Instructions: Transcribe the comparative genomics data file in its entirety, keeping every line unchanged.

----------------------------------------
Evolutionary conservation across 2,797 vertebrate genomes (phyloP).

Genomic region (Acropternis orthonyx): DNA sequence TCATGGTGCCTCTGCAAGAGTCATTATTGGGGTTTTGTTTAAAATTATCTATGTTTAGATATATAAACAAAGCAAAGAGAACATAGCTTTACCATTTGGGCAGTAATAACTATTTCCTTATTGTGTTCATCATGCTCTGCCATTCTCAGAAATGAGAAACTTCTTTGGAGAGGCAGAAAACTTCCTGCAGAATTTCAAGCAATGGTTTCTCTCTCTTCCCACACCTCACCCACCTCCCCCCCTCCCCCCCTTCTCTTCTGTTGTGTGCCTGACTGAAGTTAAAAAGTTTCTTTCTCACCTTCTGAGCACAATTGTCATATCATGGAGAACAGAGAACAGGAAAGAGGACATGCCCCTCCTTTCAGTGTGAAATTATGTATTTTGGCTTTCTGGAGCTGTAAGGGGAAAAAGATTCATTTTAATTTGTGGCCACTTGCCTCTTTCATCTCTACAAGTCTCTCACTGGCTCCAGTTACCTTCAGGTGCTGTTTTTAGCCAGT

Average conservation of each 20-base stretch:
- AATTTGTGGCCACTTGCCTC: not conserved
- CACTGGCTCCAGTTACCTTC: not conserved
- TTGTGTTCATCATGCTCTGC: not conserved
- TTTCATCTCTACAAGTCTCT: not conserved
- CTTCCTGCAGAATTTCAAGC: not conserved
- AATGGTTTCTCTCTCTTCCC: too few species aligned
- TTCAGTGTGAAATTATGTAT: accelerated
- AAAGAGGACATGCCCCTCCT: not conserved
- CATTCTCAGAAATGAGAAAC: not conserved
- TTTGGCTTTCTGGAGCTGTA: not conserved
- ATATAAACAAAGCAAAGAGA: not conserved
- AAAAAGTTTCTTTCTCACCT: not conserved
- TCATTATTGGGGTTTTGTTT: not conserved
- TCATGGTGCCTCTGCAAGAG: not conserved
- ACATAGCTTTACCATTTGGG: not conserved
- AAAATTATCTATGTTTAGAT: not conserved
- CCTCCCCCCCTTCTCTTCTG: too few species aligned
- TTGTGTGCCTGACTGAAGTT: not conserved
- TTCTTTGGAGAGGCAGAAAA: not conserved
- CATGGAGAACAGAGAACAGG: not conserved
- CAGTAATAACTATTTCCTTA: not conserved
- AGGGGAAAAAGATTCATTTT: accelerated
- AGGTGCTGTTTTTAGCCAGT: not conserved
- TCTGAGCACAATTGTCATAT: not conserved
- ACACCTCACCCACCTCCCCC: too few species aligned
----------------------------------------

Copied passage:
Evolutionary conservation across 2,797 vertebrate genomes (phyloP).

Genomic region (Acropternis orthonyx): DNA sequence TCATGGTGCCTCTGCAAGAGTCATTATTGGGGTTTTGTTTAAAATTATCTATGTTTAGATATATAAACAAAGCAAAGAGAACATAGCTTTACCATTTGGGCAGTAATAACTATTTCCTTATTGTGTTCATCATGCTCTGCCATTCTCAGAAATGAGAAACTTCTTTGGAGAGGCAGAAAACTTCCTGCAGAATTTCAAGCAATGGTTTCTCTCTCTTCCCACACCTCACCCACCTCCCCCCCTCCCCCCCTTCTCTTCTGTTGTGTGCCTGACTGAAGTTAAAAAGTTTCTTTCTCACCTTCTGAGCACAATTGTCATATCATGGAGAACAGAGAACAGGAAAGAGGACATGCCCCTCCTTTCAGTGTGAAATTATGTATTTTGGCTTTCTGGAGCTGTAAGGGGAAAAAGATTCATTTTAATTTGTGGCCACTTGCCTCTTTCATCTCTACAAGTCTCTCACTGGCTCCAGTTACCTTCAGGTGCTGTTTTTAGCCAGT

Average conservation of each 20-base stretch:
- AATTTGTGGCCACTTGCCTC: not conserved
- CACTGGCTCCAGTTACCTTC: not conserved
- TTGTGTTCATCATGCTCTGC: not conserved
- TTTCATCTCTACAAGTCTCT: not conserved
- CTTCCTGCAGAATTTCAAGC: not conserved
- AATGGTTTCTCTCTCTTCCC: too few species aligned
- TTCAGTGTGAAATTATGTAT: accelerated
- AAAGAGGACATGCCCCTCCT: not conserved
- CATTCTCAGAAATGAGAAAC: not conserved
- TTTGGCTTTCTGGAGCTGTA: not conserved
- ATATAAACAAAGCAAAGAGA: not conserved
- AAAAAGTTTCTTTCTCACCT: not conserved
- TCATTATTGGGGTTTTGTTT: not conserved
- TCATGGTGCCTCTGCAAGAG: not conserved
- ACATAGCTTTACCATTTGGG: not conserved
- AAAATTATCTATGTTTAGAT: not conserved
- CCTCCCCCCCTTCTCTTCTG: too few species aligned
- TTGTGTGCCTGACTGAAGTT: not conserved
- TTCTTTGGAGAGGCAGAAAA: not conserved
- CATGGAGAACAGAGAACAGG: not conserved
- CAGTAATAACTATTTCCTTA: not conserved
- AGGGGAAAAAGATTCATTTT: accelerated
- AGGTGCTGTTTTTAGCCAGT: not conserved
- TCTGAGCACAATTGTCATAT: not conserved
- ACACCTCACCCACCTCCCCC: too few species aligned